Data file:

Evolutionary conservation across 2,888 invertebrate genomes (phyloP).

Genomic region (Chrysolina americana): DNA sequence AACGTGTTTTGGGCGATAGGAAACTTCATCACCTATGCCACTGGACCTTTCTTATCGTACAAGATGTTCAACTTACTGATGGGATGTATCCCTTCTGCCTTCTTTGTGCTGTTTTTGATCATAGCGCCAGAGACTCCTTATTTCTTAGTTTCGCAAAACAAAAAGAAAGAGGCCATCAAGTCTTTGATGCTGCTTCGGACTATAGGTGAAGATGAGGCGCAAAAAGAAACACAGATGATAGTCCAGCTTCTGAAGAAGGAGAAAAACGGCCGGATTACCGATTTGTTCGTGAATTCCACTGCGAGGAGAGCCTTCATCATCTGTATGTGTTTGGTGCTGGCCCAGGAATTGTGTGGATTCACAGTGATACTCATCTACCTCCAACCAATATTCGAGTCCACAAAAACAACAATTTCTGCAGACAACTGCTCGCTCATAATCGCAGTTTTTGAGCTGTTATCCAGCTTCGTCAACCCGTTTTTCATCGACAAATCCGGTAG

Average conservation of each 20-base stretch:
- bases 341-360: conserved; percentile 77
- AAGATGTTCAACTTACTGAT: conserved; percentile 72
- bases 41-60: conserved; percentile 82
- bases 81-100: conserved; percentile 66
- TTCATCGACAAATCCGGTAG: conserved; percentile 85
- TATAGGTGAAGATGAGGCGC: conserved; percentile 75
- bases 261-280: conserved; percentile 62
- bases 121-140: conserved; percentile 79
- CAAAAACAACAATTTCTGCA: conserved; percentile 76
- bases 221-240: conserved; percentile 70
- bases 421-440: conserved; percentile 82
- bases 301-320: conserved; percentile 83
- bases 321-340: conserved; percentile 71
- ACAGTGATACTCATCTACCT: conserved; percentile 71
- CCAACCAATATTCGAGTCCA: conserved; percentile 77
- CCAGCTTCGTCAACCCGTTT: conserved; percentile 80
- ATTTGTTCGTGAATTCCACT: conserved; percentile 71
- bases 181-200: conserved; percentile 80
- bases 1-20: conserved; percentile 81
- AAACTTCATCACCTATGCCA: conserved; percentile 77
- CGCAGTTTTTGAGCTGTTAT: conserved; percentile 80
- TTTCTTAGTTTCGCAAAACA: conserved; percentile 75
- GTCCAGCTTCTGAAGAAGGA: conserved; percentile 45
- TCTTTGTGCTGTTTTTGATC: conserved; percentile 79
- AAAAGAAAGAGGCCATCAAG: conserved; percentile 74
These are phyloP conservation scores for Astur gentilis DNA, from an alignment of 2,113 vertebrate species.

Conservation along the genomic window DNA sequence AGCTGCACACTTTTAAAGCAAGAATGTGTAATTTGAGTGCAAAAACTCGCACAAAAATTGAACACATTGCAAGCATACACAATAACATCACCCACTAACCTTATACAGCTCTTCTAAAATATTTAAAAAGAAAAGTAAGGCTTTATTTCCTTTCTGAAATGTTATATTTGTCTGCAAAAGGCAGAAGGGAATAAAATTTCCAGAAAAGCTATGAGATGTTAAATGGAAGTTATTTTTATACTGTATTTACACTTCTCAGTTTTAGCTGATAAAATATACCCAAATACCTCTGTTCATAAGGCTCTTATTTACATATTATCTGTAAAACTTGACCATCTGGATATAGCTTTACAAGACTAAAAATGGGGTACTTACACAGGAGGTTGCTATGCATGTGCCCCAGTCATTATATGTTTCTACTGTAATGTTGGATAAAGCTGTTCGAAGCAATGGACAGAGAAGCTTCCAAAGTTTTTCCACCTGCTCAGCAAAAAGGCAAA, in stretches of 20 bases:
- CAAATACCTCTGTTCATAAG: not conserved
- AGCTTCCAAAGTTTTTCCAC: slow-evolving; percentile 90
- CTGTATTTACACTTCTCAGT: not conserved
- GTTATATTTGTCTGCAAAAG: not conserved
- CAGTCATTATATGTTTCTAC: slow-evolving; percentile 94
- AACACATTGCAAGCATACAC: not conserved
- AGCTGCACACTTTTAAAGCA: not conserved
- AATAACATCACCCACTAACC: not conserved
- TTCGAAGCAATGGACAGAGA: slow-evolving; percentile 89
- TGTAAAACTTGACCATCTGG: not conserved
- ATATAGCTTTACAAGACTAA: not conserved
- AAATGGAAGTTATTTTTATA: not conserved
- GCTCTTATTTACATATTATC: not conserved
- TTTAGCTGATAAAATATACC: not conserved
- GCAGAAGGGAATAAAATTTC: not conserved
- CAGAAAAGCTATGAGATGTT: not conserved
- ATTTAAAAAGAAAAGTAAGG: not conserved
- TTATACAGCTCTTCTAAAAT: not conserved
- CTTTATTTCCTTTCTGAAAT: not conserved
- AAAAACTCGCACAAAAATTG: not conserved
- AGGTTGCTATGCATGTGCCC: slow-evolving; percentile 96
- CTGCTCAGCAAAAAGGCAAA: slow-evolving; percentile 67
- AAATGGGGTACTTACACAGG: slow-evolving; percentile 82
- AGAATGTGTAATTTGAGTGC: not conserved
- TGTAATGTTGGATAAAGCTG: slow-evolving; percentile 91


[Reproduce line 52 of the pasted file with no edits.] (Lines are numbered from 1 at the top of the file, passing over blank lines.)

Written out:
- CTGCTCAGCAAAAAGGCAAA: slow-evolving; percentile 67